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-   -   Using Winter Wheat (http://www.homebrewtalk.com/f127/using-winter-wheat-236920/)

maltoftheearth 04-02-2011 02:27 PM

Using Winter Wheat
 
I have a unique opportunity to use some locally grown hard winter wheat for a homebrew. To date I have only brewed about a dozen beers, 8 of those being all grain. I would like to create a wheat beer using this grain.

So, I am not expert and I have lots of questions:

1. From my limited reading it looks like I need other grains mashed in with my hard winter wheat. What percent of my recipe can/should be winter wheat?

2. I have read that I need to modify the winter wheat by boiling it? Do I boil the grains and then add them to the mash? Or do I add the boiled grain water to the mash? OR do I just mash for an extra long time?

3. Are these grains able to be malted and used to greater effect this way?

If anyone can point me to additional resources on working with hard winter wheat I'd appreciate it.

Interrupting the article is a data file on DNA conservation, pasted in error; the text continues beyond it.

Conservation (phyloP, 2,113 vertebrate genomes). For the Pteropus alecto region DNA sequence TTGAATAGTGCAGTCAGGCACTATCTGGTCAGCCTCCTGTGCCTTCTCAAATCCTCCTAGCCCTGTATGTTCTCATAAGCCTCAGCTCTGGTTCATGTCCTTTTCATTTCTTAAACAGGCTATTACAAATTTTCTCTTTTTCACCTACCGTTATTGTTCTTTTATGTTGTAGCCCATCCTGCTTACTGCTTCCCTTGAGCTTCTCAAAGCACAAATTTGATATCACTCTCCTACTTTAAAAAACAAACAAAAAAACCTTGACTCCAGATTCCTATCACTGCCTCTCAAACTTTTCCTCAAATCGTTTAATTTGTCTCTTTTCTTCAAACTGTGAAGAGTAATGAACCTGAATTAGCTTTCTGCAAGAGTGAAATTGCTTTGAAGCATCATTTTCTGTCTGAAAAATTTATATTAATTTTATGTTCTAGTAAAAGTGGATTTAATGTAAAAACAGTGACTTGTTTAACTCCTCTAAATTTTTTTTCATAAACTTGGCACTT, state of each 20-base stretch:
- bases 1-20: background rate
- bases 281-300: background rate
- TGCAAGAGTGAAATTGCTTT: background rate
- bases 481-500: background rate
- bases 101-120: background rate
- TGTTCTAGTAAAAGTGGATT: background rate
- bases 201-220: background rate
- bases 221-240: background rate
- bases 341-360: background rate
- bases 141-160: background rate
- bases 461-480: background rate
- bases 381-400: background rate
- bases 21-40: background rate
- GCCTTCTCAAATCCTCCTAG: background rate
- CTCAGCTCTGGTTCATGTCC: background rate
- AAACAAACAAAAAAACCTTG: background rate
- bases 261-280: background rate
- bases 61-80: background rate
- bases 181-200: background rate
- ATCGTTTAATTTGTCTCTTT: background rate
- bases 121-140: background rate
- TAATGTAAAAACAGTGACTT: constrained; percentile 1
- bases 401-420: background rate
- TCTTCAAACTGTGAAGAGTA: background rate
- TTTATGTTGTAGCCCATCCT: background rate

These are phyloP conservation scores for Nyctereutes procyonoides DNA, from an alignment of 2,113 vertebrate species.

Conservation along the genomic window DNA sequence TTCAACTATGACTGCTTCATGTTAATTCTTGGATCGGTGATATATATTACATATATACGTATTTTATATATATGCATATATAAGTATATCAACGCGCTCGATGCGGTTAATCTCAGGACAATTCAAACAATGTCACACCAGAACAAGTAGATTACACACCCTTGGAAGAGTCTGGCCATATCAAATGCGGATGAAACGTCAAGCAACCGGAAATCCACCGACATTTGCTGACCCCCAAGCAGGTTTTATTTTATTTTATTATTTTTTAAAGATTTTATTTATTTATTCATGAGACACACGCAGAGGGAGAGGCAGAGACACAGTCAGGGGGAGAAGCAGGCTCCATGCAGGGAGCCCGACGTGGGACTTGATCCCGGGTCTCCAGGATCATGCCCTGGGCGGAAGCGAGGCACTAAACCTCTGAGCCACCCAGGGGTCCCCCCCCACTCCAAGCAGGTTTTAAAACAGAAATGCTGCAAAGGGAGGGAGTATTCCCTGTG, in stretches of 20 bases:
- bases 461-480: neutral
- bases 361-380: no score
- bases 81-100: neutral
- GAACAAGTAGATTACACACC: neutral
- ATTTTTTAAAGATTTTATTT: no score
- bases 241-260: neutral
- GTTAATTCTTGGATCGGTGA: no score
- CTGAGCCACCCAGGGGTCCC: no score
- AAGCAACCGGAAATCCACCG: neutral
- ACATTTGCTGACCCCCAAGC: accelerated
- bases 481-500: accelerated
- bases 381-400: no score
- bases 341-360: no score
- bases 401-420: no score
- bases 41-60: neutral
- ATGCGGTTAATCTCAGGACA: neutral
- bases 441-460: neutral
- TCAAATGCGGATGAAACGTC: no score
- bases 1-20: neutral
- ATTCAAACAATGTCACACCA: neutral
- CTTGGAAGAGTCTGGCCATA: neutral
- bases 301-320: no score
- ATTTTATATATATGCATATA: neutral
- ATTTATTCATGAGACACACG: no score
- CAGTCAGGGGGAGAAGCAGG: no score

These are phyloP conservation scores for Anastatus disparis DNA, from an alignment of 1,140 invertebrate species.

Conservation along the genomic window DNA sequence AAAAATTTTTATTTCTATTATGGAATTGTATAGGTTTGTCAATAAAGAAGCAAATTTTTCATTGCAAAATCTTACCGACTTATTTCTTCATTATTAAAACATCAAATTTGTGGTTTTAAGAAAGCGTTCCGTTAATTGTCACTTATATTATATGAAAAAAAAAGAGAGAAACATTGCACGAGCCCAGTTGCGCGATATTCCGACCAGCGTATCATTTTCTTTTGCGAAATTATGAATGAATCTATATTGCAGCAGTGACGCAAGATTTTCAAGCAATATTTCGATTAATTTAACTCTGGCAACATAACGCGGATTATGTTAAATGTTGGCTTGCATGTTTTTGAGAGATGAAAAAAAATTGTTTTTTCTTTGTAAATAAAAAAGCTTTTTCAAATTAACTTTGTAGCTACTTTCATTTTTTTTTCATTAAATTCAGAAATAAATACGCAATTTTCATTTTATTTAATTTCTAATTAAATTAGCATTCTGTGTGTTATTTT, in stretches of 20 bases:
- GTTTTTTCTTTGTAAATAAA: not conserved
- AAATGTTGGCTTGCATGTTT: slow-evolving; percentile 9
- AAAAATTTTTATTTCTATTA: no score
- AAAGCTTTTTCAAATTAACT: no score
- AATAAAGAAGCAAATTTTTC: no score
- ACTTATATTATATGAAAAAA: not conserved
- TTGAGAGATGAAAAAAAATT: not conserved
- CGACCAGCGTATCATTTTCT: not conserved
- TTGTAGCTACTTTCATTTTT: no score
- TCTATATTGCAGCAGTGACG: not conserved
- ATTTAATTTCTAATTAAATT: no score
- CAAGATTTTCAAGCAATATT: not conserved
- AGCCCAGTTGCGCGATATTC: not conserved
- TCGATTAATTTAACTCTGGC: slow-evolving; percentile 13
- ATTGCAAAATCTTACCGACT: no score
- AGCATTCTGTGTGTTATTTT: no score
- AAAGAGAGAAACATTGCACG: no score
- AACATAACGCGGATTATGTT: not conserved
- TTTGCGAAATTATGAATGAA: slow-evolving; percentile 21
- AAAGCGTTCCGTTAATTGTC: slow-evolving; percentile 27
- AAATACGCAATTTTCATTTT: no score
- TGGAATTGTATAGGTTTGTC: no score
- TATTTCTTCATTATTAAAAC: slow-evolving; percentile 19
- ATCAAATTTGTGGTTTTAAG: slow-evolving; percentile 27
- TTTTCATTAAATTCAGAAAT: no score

Pertinax 04-03-2011 12:22 AM

I was trying to find a book in my collection which touches on malting wheat, but I couldn't put my hands on it. I think it's called "the homebrewer's garden," or something very close to that. I've never malted wheat, so I can't help you more then that, let me know how it goes!

BootsyFlanootsy 04-03-2011 01:58 AM

cereal mash?

ryane 04-03-2011 04:22 AM

you dont really need to do a cereal mash with wheat, the gelatization temp is below normal mash temps

I normally take the berries and grind them to flour, add to the mash and brew as usual

Oldsock 04-04-2011 12:38 PM

Quote:

Originally Posted by ryane (Post 2801330)
you dont really need to do a cereal mash with wheat, the gelatization temp is below normal mash temps

I normally take the berries and grind them to flour, add to the mash and brew as usual

It was my understanding that the gelatinization temp quoted for wheat is for the pure starch and doesn't hold true for the grain itself. For example, when you add flour to a sauce to thicken it, you need to bring it to a boil to get the starch to thicken (gelatinize) as far as I am aware. This is opposed to pure corn starch, which thickens well below the boil. That said you will get some gelatinization at mash temps, and a bit of starch isnít such a bad thing in a sour beer.

Boiling the wheat isnít too tough. Just grind it and mix it with plenty of water. Using 2-row youíd be safe with 30-40% raw wheat.


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